Chapter 5 considers the singular topic of the liability of roads authorities in negligence. It is fascinating to find that the rules about parishioner’s obligations to maintain highways go back to the Statute of Winchester 1285,[18] well before the development of the tort of negligence. There was an attempt to develop this obligation by analogy to the Statutes of Hue and Cry,[19] but this appeared not to be very successful. The point of all this is that there is a statutory basis to rules about liability of roads authorities. In Australia, a major turning point was the decision in Brodie v Singleton Shire Council[20] that roads authorities’ immunity for non-feasance should no longer be recognised, despite the argument that legislation had continued to back up this rule up until 1993. The 1993 statute (Roads Act 1993 (NSW)) made the immunity ambulatory — depending on the extent of the common law immunity — so the majority of the High Court of Australia had no difficulty in making its holding. The civil liability legislation has partially reinstated the rule, by in most cases qualifying the immunity by requiring the authority to have ‘actual knowledge’ of the problem in order to void the immunity.[21] Issues remain because it is unclear what the status of the pre-Brodie exceptions to the rule are, there are variations throughout Australia, and it is unclear what is meant by the requirement of knowledge. Again, the entanglement of case law and statute is deep.

VI Damages

Chapters 6, 7 and 8 all concern the impact of statute on damages in an action for negligence, but focus on different issues. Chapter 6 concerns multiple defendants. It begins by noting the massive changes to damages created by mid-20th century statutes — simplifying the traditional rules concerning joint and concurrent tortfeasors.[22] But intricacy has returned with the civil liability statutes and associated legislation such as motor accident legislation, which have reintroduced proportionate liability in some areas, and created a complex scheme of caps and thresholds for damages, made even more complicated by differences across jurisdictions. The changes to the law for multiple defendants have required considerable statutory construction to work out the complexities of matters such as the meaning of ‘liability’, how immunities such as the spouse immunity (only abrogated in 1964 in NSW) should be managed, and whether there should be immunity where damage was caused by another party who was only liable in contract or equity. There were some unexpected indirect consequences of the legislation. Vicarious liability is another area that remains difficult and controversial. There are many statutes affecting it and multiple views of the doctrine have been set out, notably in Darling Island Stevedoring & Lighterage Co Ltd v Long.[23] The liability there arose out of a statute and Mr Long brought two separate actions — for negligence and for breach of statutory duty. This meant that there was a personal duty on the ‘person-in-charge’, regulated by statute, breach of which would not necessarily be negligent. Questions whether the master was liable for the acts rather than the torts of the servant existed and this confusion has created a persistent uncertainty about the doctrine.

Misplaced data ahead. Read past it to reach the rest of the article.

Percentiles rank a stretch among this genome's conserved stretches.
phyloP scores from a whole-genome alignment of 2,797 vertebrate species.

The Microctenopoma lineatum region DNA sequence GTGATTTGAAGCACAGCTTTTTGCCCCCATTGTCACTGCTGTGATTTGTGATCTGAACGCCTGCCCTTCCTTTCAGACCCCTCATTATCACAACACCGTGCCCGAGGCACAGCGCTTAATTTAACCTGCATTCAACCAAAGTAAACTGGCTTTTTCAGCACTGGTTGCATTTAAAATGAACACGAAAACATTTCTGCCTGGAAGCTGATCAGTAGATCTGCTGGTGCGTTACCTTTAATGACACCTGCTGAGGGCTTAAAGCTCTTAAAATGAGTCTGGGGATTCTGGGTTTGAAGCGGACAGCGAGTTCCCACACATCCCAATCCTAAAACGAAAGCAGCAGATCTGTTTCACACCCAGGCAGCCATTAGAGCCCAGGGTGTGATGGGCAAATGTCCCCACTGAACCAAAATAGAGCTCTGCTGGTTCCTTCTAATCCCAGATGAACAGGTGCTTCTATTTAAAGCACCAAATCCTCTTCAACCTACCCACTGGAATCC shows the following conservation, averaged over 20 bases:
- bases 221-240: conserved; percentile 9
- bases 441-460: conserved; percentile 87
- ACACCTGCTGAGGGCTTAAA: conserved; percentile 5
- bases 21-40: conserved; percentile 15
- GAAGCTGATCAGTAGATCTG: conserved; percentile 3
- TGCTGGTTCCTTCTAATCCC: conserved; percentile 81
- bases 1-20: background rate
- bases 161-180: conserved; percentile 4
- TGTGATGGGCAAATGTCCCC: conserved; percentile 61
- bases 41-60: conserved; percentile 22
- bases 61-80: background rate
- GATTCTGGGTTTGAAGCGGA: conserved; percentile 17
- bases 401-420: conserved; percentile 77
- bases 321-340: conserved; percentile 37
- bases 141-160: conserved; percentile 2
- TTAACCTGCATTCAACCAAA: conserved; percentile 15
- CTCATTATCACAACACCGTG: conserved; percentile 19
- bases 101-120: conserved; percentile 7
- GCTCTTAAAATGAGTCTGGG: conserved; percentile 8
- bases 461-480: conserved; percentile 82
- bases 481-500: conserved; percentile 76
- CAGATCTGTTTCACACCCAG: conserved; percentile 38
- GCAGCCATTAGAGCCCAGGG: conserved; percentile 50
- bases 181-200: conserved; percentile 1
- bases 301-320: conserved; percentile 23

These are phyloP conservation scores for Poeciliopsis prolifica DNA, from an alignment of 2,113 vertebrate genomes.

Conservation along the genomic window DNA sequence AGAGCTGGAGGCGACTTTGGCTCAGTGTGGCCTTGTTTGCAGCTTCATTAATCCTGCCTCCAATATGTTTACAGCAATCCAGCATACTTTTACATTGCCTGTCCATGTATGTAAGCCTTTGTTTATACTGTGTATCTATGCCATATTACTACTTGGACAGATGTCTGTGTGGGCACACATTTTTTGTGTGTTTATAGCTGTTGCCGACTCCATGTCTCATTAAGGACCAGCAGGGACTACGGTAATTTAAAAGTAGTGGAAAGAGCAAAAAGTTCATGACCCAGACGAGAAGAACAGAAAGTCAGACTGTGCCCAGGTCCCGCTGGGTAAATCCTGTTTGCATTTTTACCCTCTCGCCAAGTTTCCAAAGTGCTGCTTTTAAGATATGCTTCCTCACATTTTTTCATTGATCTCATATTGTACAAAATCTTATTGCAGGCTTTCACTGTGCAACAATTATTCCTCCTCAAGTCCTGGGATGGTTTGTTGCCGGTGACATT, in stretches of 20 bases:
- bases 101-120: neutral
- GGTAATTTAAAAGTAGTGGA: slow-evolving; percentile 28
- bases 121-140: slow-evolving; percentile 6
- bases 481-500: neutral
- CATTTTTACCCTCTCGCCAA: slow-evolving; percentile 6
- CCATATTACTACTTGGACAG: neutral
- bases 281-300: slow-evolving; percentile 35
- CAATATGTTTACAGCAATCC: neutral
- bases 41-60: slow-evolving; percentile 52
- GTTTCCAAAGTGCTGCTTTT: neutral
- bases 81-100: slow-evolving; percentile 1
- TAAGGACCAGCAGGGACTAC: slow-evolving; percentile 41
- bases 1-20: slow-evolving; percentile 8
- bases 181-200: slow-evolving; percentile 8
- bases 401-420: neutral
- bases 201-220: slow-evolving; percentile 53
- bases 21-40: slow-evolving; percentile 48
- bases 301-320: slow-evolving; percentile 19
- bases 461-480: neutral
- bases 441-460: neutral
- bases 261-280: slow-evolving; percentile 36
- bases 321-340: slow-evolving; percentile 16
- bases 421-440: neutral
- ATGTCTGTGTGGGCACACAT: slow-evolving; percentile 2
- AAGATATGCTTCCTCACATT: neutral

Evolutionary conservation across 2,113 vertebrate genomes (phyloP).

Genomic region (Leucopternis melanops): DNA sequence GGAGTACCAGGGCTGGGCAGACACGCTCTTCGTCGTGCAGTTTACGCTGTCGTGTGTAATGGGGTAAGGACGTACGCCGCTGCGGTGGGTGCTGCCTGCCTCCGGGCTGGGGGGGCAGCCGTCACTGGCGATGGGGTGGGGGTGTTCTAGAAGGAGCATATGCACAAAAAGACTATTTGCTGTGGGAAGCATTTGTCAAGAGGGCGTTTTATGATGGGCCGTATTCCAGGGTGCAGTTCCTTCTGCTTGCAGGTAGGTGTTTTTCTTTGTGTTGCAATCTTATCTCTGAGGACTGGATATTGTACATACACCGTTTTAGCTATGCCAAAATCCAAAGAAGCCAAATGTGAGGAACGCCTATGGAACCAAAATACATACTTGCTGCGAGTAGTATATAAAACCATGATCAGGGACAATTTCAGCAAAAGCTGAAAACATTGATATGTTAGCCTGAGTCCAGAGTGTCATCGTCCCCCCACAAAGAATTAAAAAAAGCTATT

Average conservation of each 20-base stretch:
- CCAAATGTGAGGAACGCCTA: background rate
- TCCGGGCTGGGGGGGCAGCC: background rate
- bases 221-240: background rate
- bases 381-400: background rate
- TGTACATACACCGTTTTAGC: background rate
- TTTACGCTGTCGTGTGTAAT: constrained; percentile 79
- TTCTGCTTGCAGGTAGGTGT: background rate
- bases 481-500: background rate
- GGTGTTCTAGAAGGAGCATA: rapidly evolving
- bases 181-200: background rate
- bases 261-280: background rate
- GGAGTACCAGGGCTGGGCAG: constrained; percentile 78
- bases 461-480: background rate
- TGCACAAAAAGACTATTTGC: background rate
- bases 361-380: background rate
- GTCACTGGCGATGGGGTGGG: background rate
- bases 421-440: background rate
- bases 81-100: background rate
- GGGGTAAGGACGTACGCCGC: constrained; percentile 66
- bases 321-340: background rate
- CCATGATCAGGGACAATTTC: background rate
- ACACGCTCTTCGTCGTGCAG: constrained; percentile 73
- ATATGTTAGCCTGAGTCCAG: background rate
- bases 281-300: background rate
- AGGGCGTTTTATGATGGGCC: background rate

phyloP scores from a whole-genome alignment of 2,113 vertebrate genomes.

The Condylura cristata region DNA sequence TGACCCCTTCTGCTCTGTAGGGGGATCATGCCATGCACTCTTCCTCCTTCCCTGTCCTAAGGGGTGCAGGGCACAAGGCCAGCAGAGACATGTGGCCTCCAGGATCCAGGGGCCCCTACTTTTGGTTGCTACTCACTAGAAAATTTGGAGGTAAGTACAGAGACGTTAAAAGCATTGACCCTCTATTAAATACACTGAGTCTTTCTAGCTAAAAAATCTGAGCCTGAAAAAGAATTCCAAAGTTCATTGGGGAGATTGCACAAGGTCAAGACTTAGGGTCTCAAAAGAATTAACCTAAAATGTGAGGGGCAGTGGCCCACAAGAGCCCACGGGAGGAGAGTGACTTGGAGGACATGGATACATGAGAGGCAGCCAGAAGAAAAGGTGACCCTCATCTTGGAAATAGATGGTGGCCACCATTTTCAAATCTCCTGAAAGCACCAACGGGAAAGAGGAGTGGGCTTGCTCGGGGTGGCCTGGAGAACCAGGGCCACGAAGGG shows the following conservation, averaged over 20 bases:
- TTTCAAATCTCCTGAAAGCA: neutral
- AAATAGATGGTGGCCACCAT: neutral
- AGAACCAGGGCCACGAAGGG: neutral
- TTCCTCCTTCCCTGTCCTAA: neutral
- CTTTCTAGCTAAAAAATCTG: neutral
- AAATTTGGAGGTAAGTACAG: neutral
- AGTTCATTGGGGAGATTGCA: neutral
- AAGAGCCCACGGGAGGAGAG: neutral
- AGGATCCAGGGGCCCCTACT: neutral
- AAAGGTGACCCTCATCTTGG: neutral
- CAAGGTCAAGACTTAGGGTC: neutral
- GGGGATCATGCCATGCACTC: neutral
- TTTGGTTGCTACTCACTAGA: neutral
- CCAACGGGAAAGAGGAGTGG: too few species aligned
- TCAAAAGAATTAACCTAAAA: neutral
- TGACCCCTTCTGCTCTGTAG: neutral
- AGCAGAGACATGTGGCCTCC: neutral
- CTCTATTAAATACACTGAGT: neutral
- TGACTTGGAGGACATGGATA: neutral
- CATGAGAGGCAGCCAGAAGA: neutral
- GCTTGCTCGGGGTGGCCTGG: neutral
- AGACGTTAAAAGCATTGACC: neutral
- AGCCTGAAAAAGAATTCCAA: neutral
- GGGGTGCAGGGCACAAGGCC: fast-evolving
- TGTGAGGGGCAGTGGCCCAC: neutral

Chapter 7 concerns damages for pure mental harm. Legislative intervention has occurred several times since the original recognition that liability for pure mental harm could arise. The response to Chester v Council of the Municipality of Waverley Corporation[24] was a statute that would allow close relatives to recover, taking away the requirement of the majority in that case that it was always necessary to actually see or hear the victim be killed, injured or put in peril by the defendant.[25] The NSW legislation provided for liability in a class of case, leaving the common law to develop that class of case. Other jurisdictions merely abolished the rule, leaving no room for common law development. The possibility of the common law moving further was removed in the civil liability legislation with the NSW legislation being very restrictive. The differences between the various jurisdictions are highlighted in the cases of Wicks v State Rail Authority (NSW)[26] (NSW legislation) and King v Philcox[27] (South Australia (‘SA’) legislation). Mr Philcox was not allowed to apply Wicks to his case so that the fact that he had been present at the aftermath of the accident would entitle him to recover. This was because the High Court read the history of the SA legislation as tied to earlier NSW legislation when the phrase ‘when the accident occurred’ was taken to exclude the aftermath, unlike the later NSW legislative position.[28] This is a cogent example of the complexity of the relationship between statute and common law in this area.